God loves a cheerful giver, and when we begin to recognize that we indeed do have all grace and all sufficiency in our lives we may abound to every good work, walking with our Savior.

II Corinthians 3:5 – Not that we are sufficient of ourselves to think any thing of ourselves; but our sufficiency is of {from} God;

Our sufficiency is supplied by God and was freely given to us through the accomplishments of our Savior Jesus Christ as is revealed to us in Corinthians.

We can come closer to God and know He is Our Sufficiency, and when we tell someone about the healing Word, then we are a sweet savor of Christ to God’s complete delight as He gives us “all grace” to enjoy “all sufficiency” in “all things” every day.

The Power in Believing (The Shorter Version)

Written by Larry M. Jaynes:

There is “power in believing” is a common phrase. We have books that could easily fill a library written on the subject. The power of believing comes from the mind of man’s positive and assertive actions, and it is something that is within the very nature of the human mind to believe. When anyone, saint or sinner believes, they will receive, because believing is a Law that when tapped into will work equally for anyone. Yet, what distinguishes a Christian believer is that he or she has the Word of God to believe in, and our God is the Creator of the power in the Law of believing.

Matthew 8:13 – And Jesus said unto the centurion, Go thy way; and as thou hast believed, so be it done unto thee. And his servant was healed in the selfsame hour {immediately}.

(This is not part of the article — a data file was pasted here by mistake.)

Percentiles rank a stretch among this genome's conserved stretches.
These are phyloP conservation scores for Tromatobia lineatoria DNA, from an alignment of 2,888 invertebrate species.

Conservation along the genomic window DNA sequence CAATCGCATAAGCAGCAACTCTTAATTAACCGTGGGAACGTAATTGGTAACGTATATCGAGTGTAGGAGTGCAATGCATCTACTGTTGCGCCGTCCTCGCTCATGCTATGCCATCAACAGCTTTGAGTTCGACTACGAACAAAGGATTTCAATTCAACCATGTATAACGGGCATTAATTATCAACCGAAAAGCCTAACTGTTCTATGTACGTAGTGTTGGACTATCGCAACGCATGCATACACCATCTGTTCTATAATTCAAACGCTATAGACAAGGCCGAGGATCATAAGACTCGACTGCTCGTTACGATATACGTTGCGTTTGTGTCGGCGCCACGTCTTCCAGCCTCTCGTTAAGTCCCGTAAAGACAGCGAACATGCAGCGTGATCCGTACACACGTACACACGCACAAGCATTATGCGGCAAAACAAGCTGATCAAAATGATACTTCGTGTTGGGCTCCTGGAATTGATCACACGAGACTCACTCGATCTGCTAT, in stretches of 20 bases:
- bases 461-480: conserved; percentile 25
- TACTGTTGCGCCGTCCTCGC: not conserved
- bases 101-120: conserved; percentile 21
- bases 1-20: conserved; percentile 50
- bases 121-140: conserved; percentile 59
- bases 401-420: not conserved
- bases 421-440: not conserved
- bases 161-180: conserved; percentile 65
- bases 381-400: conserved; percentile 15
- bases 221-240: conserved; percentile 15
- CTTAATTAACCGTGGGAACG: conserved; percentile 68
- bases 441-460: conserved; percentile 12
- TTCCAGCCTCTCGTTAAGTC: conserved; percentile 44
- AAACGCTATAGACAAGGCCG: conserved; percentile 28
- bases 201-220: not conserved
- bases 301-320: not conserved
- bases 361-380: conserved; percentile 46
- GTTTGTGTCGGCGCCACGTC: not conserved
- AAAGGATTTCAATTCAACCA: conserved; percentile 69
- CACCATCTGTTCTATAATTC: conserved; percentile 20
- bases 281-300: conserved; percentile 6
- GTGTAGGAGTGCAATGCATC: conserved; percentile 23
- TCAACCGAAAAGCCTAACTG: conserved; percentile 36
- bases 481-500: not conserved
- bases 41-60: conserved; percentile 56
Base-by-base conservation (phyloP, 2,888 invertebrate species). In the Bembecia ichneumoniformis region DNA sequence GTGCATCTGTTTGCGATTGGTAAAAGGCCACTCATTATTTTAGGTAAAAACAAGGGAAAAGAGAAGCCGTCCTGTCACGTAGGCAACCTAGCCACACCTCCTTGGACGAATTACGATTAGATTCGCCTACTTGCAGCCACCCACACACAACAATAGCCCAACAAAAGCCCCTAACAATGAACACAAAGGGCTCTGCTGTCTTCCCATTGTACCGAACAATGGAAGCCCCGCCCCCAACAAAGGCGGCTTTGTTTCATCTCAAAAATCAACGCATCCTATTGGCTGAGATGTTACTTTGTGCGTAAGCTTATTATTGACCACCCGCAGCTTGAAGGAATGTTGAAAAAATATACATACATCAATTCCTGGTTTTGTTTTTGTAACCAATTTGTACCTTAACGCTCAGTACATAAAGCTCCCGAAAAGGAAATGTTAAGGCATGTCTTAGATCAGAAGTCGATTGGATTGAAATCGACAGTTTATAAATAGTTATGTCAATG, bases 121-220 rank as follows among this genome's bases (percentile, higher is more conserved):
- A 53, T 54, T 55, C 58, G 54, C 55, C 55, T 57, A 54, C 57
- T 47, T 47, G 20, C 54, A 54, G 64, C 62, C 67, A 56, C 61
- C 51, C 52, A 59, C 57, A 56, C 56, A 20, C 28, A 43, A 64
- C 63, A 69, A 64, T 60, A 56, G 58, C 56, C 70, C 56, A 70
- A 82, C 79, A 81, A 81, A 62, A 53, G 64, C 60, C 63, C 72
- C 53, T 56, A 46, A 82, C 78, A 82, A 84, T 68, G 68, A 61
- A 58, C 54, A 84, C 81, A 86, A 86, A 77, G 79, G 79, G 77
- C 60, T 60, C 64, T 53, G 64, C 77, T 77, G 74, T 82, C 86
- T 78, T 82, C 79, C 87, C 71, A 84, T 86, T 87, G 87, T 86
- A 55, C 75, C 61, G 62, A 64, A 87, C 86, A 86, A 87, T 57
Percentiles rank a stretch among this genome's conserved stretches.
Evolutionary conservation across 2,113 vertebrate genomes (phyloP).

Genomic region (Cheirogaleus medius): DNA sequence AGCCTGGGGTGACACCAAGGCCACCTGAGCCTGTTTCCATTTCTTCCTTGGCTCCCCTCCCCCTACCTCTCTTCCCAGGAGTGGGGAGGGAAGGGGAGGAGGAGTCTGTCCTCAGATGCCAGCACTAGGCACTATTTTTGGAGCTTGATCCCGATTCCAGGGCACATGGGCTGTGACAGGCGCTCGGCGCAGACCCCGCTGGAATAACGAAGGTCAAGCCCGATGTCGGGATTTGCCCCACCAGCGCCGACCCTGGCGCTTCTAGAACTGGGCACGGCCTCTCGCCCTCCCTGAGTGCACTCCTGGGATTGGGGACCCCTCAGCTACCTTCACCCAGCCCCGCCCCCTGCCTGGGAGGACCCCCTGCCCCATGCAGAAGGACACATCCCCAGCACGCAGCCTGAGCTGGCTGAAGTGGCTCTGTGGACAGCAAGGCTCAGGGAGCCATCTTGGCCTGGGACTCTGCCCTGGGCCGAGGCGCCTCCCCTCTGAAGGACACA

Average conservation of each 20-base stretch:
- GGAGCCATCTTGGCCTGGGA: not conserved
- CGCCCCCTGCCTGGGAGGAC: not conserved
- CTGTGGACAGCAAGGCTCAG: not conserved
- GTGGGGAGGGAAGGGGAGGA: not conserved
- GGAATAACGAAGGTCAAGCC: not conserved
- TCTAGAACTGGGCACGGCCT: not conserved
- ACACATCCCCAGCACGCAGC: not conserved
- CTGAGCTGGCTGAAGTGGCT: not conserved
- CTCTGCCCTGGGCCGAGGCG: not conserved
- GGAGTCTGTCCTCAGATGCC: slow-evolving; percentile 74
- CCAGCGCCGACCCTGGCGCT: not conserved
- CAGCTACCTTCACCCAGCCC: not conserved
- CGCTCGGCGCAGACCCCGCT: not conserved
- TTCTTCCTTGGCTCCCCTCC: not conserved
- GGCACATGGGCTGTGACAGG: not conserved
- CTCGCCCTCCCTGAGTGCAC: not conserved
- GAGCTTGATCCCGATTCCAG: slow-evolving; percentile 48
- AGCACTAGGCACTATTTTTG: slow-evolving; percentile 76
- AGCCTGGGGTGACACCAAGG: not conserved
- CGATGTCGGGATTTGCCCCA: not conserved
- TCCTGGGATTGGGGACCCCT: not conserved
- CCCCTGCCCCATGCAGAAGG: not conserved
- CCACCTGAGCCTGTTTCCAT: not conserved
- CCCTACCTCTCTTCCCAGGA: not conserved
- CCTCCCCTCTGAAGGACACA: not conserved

This Centurion came to Jesus asking for his help and he was hoping that Jesus would heal his personal servant who became very sick and he was “grievously tormented.” However, Jesus in Matthew 8 explains that all the Centurion himself had to do was believe because when someone believes they receive. We can see by the above verse that the servant was healed as soon as Jesus explained the Law of believing to the Centurion, which means that he believed and tapped into the power in believing.

A great lesson here is that the Centurion came to Jesus for guidance, the same kind of guidance that we can receive when we come to the Word to find the help we may need to increase our own believing, because the Word of God takes the place of the physical Christ and his guidance. Wherever the principles of positive believing are manifested great things begin to happen for anyone who applies them. However, the believing Christian has an edge when he begins to learn the Word, for he can tap into the power of believing in which God Himself is the source of the power.

Matthew 21:22 – And all things, whatsoever ye shall ask {of God} in prayer, believing, ye shall receive.

Man on his own efforts can tap into believing and ascertain that there is some kind of power behind his believing, but he will never come to know the source of the power without coming to know God. Jesus said in essence that, it will rain on the just and on the unjust (Matthew 5:45), meaning everyone has the same “chance” in this life to believe, for God’s spiritual Law of believing is equally available to everyone. But when God becomes your Father, you also have the blessed privilege to believe in God’s own power, because you will have direct access into the living room of the Lawgiver: God (Romans 5:1-2; Ephesians 2:19)!

You have been given the power of God and His true guidance in His Word to achieve “all things, whatsoever ye shall ask.” When you ask God, you have access into the “exceeding greatness” (Ephesians 1:19) of God’s divine power that will work as you believe it.

His Wonderful, Empowering Word!

“Hebrews 4:13 discloses, Neither is there any creature that is not manifest in his sight: but all things are naked and opened unto the eyes of him with whom we have to do. The two words to do are only one word in the Greek Text, and that is the word logos, and the logos means the Word of God, and according to the context, this Word of God is what He sees within the heart of His beloved children. God has given us His Word so that we have something uncommonly good and in common with Him, His wonderful, empowering Word!” ~LMJ~